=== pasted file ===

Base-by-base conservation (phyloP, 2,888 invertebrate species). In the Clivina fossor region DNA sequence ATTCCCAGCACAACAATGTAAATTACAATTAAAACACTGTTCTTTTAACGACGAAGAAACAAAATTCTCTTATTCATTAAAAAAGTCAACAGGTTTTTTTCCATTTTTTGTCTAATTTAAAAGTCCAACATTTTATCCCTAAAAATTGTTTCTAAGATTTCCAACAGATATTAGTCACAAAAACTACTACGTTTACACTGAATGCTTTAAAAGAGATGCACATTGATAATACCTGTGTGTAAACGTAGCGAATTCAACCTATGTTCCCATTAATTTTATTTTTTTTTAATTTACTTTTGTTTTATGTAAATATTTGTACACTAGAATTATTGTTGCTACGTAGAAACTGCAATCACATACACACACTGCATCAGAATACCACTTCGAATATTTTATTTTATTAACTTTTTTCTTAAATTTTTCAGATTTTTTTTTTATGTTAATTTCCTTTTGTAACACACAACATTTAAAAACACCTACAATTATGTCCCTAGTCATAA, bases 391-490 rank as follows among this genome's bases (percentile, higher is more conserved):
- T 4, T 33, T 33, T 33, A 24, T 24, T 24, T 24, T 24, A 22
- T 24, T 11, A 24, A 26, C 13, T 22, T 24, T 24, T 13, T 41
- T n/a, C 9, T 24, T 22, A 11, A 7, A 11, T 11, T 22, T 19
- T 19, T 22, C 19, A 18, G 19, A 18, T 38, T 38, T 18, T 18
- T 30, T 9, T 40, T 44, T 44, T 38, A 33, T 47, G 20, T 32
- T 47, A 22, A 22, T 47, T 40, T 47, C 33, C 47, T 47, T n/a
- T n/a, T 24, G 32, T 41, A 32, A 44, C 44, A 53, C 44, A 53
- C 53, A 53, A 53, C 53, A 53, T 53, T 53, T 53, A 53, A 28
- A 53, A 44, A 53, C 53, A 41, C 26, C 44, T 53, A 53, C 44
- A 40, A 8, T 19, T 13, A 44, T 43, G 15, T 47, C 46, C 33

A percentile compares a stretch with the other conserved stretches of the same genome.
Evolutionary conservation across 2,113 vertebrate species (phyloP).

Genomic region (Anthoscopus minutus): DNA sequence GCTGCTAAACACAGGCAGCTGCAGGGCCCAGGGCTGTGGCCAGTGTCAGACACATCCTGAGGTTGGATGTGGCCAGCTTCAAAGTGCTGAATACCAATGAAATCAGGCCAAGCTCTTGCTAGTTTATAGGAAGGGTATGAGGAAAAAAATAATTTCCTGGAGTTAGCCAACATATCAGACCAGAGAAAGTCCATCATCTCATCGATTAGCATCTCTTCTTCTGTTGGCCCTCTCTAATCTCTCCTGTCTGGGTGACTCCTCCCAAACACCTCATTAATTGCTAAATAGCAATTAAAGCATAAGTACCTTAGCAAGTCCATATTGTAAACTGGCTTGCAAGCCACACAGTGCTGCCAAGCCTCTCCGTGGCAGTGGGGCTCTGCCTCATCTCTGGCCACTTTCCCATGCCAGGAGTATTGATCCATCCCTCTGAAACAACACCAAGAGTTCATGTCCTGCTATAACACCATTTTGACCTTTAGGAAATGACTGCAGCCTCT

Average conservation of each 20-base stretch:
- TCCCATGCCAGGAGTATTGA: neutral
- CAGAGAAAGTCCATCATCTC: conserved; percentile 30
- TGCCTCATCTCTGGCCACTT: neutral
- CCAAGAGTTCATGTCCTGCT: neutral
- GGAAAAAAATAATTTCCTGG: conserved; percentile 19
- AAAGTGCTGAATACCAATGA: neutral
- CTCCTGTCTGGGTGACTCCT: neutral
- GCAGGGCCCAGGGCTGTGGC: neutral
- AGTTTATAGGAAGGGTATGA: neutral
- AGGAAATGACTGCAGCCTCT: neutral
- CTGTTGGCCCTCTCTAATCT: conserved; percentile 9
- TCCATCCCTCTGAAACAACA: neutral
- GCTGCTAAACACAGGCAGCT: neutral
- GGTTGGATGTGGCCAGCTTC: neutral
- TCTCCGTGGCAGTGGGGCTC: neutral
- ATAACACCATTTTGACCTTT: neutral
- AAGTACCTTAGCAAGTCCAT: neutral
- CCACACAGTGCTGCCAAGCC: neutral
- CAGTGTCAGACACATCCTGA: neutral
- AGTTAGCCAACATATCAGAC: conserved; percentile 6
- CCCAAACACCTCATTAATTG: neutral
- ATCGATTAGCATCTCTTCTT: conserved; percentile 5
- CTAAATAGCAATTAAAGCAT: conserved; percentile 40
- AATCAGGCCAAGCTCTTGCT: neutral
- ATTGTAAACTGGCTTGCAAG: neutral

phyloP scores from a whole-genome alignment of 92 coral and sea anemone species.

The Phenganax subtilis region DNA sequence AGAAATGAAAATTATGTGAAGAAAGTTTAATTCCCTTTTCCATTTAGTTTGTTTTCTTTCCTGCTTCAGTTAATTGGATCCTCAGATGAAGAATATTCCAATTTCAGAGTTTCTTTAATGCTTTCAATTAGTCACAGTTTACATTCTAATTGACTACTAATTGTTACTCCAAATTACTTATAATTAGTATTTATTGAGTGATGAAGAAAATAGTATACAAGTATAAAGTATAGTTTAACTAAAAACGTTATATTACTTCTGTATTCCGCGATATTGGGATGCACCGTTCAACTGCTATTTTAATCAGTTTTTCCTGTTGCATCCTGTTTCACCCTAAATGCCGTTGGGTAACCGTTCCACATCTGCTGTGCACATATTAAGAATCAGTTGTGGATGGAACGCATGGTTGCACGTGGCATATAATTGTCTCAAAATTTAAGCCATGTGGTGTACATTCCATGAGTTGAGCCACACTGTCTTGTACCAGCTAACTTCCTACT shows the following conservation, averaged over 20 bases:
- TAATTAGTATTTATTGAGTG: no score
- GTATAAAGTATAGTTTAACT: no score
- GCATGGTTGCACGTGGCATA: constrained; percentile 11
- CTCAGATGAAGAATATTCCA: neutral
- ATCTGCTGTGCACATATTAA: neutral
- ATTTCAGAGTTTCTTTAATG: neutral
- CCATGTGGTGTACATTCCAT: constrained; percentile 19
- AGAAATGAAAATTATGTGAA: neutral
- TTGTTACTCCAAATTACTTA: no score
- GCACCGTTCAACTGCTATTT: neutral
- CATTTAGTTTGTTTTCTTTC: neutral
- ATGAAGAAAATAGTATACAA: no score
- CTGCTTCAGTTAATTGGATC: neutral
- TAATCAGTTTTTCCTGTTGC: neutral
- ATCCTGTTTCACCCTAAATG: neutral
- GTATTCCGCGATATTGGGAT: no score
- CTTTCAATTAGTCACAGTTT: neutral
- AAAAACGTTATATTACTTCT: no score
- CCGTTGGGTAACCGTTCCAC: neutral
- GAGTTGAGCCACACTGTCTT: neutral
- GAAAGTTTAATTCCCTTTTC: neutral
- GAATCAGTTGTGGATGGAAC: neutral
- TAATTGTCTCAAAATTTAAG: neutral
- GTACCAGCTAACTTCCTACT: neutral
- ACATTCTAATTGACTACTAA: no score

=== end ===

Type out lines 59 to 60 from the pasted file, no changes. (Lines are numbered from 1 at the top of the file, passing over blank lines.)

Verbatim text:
- CTTTCAATTAGTCACAGTTT: neutral
- AAAAACGTTATATTACTTCT: no score